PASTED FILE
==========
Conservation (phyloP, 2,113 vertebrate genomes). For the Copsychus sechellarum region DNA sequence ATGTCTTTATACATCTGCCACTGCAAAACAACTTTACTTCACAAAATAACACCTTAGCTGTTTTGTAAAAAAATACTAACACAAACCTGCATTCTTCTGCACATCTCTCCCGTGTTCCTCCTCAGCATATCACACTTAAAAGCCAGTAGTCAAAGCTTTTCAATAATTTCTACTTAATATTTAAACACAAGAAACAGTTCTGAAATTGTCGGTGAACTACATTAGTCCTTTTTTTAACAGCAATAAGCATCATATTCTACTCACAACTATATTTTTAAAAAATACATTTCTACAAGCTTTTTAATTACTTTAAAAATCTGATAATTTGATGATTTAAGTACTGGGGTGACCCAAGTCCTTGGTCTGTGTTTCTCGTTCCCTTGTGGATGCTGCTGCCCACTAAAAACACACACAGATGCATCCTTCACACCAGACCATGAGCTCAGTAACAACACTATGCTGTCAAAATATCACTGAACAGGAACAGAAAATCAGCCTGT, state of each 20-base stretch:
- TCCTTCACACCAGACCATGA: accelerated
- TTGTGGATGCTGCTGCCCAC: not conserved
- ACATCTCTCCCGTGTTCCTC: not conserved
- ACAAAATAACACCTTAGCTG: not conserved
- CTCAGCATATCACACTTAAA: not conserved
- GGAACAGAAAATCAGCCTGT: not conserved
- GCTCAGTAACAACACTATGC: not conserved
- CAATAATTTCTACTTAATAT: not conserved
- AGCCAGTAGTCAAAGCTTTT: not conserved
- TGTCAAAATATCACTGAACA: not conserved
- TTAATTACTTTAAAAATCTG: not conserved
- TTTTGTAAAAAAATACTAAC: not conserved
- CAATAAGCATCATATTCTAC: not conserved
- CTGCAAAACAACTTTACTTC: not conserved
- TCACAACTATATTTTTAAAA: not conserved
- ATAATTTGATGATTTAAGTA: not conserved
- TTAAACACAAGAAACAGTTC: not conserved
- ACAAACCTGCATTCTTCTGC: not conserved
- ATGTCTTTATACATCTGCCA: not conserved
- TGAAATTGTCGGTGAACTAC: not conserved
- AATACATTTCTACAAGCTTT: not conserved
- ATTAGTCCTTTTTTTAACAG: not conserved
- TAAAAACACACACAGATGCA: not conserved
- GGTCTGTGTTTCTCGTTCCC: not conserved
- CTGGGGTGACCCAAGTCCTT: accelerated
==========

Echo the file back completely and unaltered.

Conservation (phyloP, 2,113 vertebrate genomes). For the Copsychus sechellarum region DNA sequence ATGTCTTTATACATCTGCCACTGCAAAACAACTTTACTTCACAAAATAACACCTTAGCTGTTTTGTAAAAAAATACTAACACAAACCTGCATTCTTCTGCACATCTCTCCCGTGTTCCTCCTCAGCATATCACACTTAAAAGCCAGTAGTCAAAGCTTTTCAATAATTTCTACTTAATATTTAAACACAAGAAACAGTTCTGAAATTGTCGGTGAACTACATTAGTCCTTTTTTTAACAGCAATAAGCATCATATTCTACTCACAACTATATTTTTAAAAAATACATTTCTACAAGCTTTTTAATTACTTTAAAAATCTGATAATTTGATGATTTAAGTACTGGGGTGACCCAAGTCCTTGGTCTGTGTTTCTCGTTCCCTTGTGGATGCTGCTGCCCACTAAAAACACACACAGATGCATCCTTCACACCAGACCATGAGCTCAGTAACAACACTATGCTGTCAAAATATCACTGAACAGGAACAGAAAATCAGCCTGT, state of each 20-base stretch:
- TCCTTCACACCAGACCATGA: accelerated
- TTGTGGATGCTGCTGCCCAC: not conserved
- ACATCTCTCCCGTGTTCCTC: not conserved
- ACAAAATAACACCTTAGCTG: not conserved
- CTCAGCATATCACACTTAAA: not conserved
- GGAACAGAAAATCAGCCTGT: not conserved
- GCTCAGTAACAACACTATGC: not conserved
- CAATAATTTCTACTTAATAT: not conserved
- AGCCAGTAGTCAAAGCTTTT: not conserved
- TGTCAAAATATCACTGAACA: not conserved
- TTAATTACTTTAAAAATCTG: not conserved
- TTTTGTAAAAAAATACTAAC: not conserved
- CAATAAGCATCATATTCTAC: not conserved
- CTGCAAAACAACTTTACTTC: not conserved
- TCACAACTATATTTTTAAAA: not conserved
- ATAATTTGATGATTTAAGTA: not conserved
- TTAAACACAAGAAACAGTTC: not conserved
- ACAAACCTGCATTCTTCTGC: not conserved
- ATGTCTTTATACATCTGCCA: not conserved
- TGAAATTGTCGGTGAACTAC: not conserved
- AATACATTTCTACAAGCTTT: not conserved
- ATTAGTCCTTTTTTTAACAG: not conserved
- TAAAAACACACACAGATGCA: not conserved
- GGTCTGTGTTTCTCGTTCCC: not conserved
- CTGGGGTGACCCAAGTCCTT: accelerated